Spinach Provides Gasoline Cells a Energy Up – Slashdot


Researchers at the Department of Chemistry, American University, used spinach to make a carbon-rich catalyst that can be used to improve the performance of fuel cells and metal-air batteries. IEEE Spectrum reports: The spinach was a used a precursor for high-performance catalysts required for the oxygen reduction reactions (ORRs) in fuel cells. Traditionally, fuel cells have used platinum-based catalysts, but not only is platinum very expensive and difficult to obtain, it can be vulnerable to chemical poisoning in certain conditions. Consequently, researcher have looked into biomass-derived, carbon-based, catalysts to replace platinum, but there have been bottlenecks in preparing the materials in a cost-effective and non-toxic way. “We were a little bit lucky to pick up spinach,” says [Shouzhong Zou], because of its high iron and nitrogen content. “At this point [our method] does require us to add a little bit more nitrogen into the starting material, because even though [spinach] has a lot of nitrogen to begin with, during the preparation process, some of this nitrogen gets lost.”

The preparation of the spinach-based catalyst sounds as first suspiciously like a smoothie recipe at first — wash fresh leaves, pulverize into a juice, and freeze-dry. This freeze-dried juice is then ground into a powder, to which melamine is added as a nitrogen promoter. Salts like sodium chloride and potassium chloride — “pretty much like the table salt that we use in our kitchen,” says Zou — are also added, necessary for creating pores that increase the surface area available for reactions. Nanosheets are produced from the spinach — melamine — salt composites by pyrolyzing them at 900 C a couple of times. “Obviously… we can optimize how we prepare this material [to make it more efficient].”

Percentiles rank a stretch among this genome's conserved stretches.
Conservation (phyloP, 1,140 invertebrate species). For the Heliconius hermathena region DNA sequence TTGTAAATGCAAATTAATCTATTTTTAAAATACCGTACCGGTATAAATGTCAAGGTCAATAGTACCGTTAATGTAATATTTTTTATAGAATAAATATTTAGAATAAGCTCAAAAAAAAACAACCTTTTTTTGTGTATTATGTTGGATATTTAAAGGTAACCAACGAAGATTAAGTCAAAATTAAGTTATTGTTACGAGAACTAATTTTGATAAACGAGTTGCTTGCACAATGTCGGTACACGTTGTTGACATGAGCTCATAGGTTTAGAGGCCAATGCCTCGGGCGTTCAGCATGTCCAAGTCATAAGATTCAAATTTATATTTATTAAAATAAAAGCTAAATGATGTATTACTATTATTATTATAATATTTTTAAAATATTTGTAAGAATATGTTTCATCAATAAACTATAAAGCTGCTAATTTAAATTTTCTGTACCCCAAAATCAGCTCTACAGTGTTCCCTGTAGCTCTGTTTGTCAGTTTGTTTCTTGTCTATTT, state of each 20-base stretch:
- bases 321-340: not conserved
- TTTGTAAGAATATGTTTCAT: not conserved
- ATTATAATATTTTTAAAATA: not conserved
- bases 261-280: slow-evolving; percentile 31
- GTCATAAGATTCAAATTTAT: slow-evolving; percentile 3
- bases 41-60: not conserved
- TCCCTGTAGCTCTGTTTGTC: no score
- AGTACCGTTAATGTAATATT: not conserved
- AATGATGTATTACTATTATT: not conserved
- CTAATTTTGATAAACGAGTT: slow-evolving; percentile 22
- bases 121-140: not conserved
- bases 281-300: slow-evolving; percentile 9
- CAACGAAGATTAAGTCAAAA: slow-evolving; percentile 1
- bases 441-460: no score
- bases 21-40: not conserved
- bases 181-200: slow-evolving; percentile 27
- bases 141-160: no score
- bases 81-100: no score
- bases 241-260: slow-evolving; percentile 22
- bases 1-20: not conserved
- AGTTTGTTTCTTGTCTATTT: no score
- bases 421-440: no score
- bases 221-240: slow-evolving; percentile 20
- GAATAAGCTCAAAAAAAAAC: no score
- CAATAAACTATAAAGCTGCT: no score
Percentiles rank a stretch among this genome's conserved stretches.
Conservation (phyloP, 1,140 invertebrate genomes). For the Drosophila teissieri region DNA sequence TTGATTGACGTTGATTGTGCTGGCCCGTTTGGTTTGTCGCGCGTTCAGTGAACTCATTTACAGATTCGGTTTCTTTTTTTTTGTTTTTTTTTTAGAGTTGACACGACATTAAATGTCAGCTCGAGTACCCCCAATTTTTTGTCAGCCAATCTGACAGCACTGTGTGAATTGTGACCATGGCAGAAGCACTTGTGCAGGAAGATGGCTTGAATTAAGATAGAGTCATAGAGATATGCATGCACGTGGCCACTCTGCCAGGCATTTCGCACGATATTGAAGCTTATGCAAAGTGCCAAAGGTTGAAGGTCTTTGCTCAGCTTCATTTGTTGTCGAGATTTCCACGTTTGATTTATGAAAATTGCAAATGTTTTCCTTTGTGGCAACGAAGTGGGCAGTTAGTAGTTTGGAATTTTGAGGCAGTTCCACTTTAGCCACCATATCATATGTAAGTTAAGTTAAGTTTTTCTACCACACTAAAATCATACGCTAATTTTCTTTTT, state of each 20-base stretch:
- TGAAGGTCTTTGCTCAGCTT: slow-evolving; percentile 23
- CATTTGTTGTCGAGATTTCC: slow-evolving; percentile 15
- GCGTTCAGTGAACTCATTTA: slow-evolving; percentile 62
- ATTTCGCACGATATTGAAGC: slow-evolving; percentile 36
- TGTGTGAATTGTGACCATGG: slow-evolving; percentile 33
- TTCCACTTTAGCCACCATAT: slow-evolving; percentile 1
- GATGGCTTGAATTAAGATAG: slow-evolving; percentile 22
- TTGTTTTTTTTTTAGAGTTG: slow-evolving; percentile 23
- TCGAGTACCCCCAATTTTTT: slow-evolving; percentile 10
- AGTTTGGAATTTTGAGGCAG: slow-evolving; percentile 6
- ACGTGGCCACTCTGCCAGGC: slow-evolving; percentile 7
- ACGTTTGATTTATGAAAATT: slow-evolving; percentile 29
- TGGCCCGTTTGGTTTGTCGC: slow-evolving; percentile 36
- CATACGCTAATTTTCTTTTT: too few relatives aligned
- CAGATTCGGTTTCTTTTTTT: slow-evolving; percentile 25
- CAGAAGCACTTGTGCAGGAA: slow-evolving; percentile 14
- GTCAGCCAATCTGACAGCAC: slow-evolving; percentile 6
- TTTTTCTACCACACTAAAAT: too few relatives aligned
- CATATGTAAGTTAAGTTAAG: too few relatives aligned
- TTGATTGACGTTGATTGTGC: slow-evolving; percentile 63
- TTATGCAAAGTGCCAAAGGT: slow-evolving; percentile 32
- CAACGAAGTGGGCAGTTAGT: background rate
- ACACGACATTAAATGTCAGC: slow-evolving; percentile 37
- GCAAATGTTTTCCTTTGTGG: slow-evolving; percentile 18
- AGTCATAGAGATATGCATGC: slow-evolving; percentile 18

An efficient catalyst means a faster, more efficient reaction. In the case of fuel cells, this can increase the energy output of batteries. This is where the porosity of the nanosheets helps. “Even though we call them nanosheets,” Zou says, “when they are stacked together, it’s not like a stack of paper that is very solid.” The addition of salts to create tiny holes that allows oxygen to penetrate the material rather than access only the outer surfaces. “We need to make it porous enough that… all the active sites can be used.” The other factor that favorably disposed the American University team towards spinach was that it is a renewable source of biomass. “Sustainability is a very important factor in our consideration,” says Zou. The big question to explore, he adds, is how can we avoid competition “with the dinner table.” (Biofuel production has already raised concerns about food crops being diverted away from hungry mouths.) “And the second is, how do we keep the carbon footprint down in terms of his catalyst preparation… because currently we do use high temperatures in our preparation procedure?” If we can find different ways to do these to achieve the same type of material, that will cut back the energy consumption and reduce significantly the carbon footprint.”

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